So I wasn’t particularly popular. It wasn’t vocal. It was just an inner thing, that I would be able to go out and be successful doing a lot of different, very worldly things.

I got a Ph.D., became a college professor, gave lectures, went on television shows. I had a fun life. I still do. And yet, I was able to walk into the meditation hall and meditate as well, if not probably a lot better, than anybody there. Not that it was competitive. That’s just how it was because I really liked to meditate and because, of course, I had been meditating in many, many previous lifetimes, and it just came very naturally—as did enlightenment when it came, because of previous enlightenments.

Tantra, then, is for someone who is really broad-minded, and that’s the kind of Zen that I teach, which is what I feel Zen is. It is Bodhidharma Zen, your Zen, my Zen. Which doesn’t mean I have a problem with Japanese Zen. Most Japanese Zen is minding your p’s and q’s.

When I go visit my brother monks in Japan and sit down with other Zen masters, and I walk into the monasteries and I meet the abbot, drink tea with him and have discussion or silence, they look at my long hair and they have their shaved heads, and they look at my crazy clothes and my strange expression—but they feel the power that emanates from my dedication to the practice. So they are comfortable with me, yet they’re very uncomfortable. They don’t quite know what to do, yet they find they have to accept me because I’m one with the practice. I don’t feel at all uncomfortable with them and their austere ways of life because that’s what works for them.

If you require an austere way of life, if you need to mind your p’s and q’s all the time, then you should go to another Zen master or Zen teacher, other than this guy here. There are Zen communities in America and around the world where they teach types of Zen that are very, very providential and provincial, simultaneously, and they work.

Tantra is quicker. But for some people it can be spiritually disastrous. Now, I don’t really think it’s disastrous because all you can do is learn. But some people go into tantra with the idea, sort of an intellectual approach, that now they can just do everything and stay really high. And that doesn’t work at all. Instead of ending up in advanced states of mind, they actually can, well, do they really regress? I guess they do in a certain way. But in another way, they progress. They regress in that they might get pulled down into some lower states of mind, but I think all experience is useful. Of course, that’s the tantric point of view. They might not feel the same way, if they don’t feel that well.

So you have to decide within yourself. If you’re very, very liberal, then you should go and find a very liberal Zen teacher. Liberal means that the Zen teacher will break some of the rules, but not all of them—a liberal interpretation of the doctrines of the Soto or Rinzai school. Or if you’re very, very conservative and you like that sort of practice, then you should avoid liberal Zen teachers, which are few—liberal Zen masters—and go find a very conservative Zen master and just do traditional Japanese practice, which is not that traditional, actually.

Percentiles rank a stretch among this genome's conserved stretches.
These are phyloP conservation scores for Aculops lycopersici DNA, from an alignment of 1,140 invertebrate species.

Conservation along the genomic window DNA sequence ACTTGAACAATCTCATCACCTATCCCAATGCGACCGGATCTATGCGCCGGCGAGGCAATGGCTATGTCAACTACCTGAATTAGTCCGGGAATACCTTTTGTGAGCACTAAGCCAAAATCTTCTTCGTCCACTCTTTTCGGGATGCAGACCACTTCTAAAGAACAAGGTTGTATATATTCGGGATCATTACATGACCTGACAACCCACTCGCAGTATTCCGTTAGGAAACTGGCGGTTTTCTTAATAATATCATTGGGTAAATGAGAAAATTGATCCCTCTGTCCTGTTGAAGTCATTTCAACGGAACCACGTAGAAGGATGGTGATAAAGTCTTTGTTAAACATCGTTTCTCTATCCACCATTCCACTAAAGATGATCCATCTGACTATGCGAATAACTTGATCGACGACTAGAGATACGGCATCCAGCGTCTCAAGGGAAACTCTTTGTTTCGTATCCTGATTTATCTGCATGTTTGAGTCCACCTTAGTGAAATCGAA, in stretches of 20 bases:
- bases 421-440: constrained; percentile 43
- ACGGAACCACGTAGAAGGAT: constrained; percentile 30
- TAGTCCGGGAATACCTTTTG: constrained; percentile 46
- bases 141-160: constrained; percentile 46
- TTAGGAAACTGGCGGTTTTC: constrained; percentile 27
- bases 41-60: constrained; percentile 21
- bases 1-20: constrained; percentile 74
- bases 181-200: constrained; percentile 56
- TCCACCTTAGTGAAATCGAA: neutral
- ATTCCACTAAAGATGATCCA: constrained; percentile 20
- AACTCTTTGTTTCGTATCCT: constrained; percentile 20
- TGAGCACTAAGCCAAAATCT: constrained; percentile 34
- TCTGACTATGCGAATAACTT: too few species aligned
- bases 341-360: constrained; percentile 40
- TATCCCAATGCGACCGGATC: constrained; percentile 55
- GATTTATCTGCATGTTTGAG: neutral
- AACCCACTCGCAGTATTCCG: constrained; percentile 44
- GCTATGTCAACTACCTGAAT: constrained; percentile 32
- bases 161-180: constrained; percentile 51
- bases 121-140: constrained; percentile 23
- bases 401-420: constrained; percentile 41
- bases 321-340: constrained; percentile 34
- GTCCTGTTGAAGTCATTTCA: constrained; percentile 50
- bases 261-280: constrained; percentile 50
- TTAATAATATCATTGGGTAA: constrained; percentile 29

It’s fairly recent historically because the original Zen was tantric for many hundreds of years. It’s only really in the last 800 years—800 to 1,200 years—that the rules have come into being and conservative Zen has surfaced. Conservative Zen, needless to say, is not particularly popular in Japan at all. Hardly anybody practices Zen any more there because it’s just too strict; there are too many rules. It’s just like there aren’t that many people here who go into the Catholic priesthood any more—too many rules.

So I really think tantric Zen and liberal Zen are more suited for this age that we live in. Liberal Zen is suited for a lot of people because it gives you rules, but in a gentle way. It’s not as demanding.

Tantric Zen, on the other hand, is fast—in comparison to conservative Zen or liberal Zen—because it engages you continuously at every moment in the practice of mindfulness, which the other two Zen forms do to an extent. But again, I feel their prohibitions or their intensive attractions are ultimately limitations to enlightenment. And I realize that those are only temporal. Eventually, a person who practices conservative or liberal Zen goes beyond that. So the quick immersion school is Tantric Zen, and then there are more gradual forms. And again, the quick immersion school won’t seem rushed for the person it’s suited to.

So if you find that you’re both conservative and liberal, if you’re both drawn to the Himalayas and the snowy regions, and at the same time drawn to the middle of the urban metro environment, if you’re interested in working in the world and being successful—in other words, if success is part of your scenario and people are part of your life, yet that’s not your whole life; you’re comfortable with it, but it’s not enough, you also want inner realization and enlightenment and empowerment—or you’re a person who just finds that all of this comes naturally, tantra’s for you.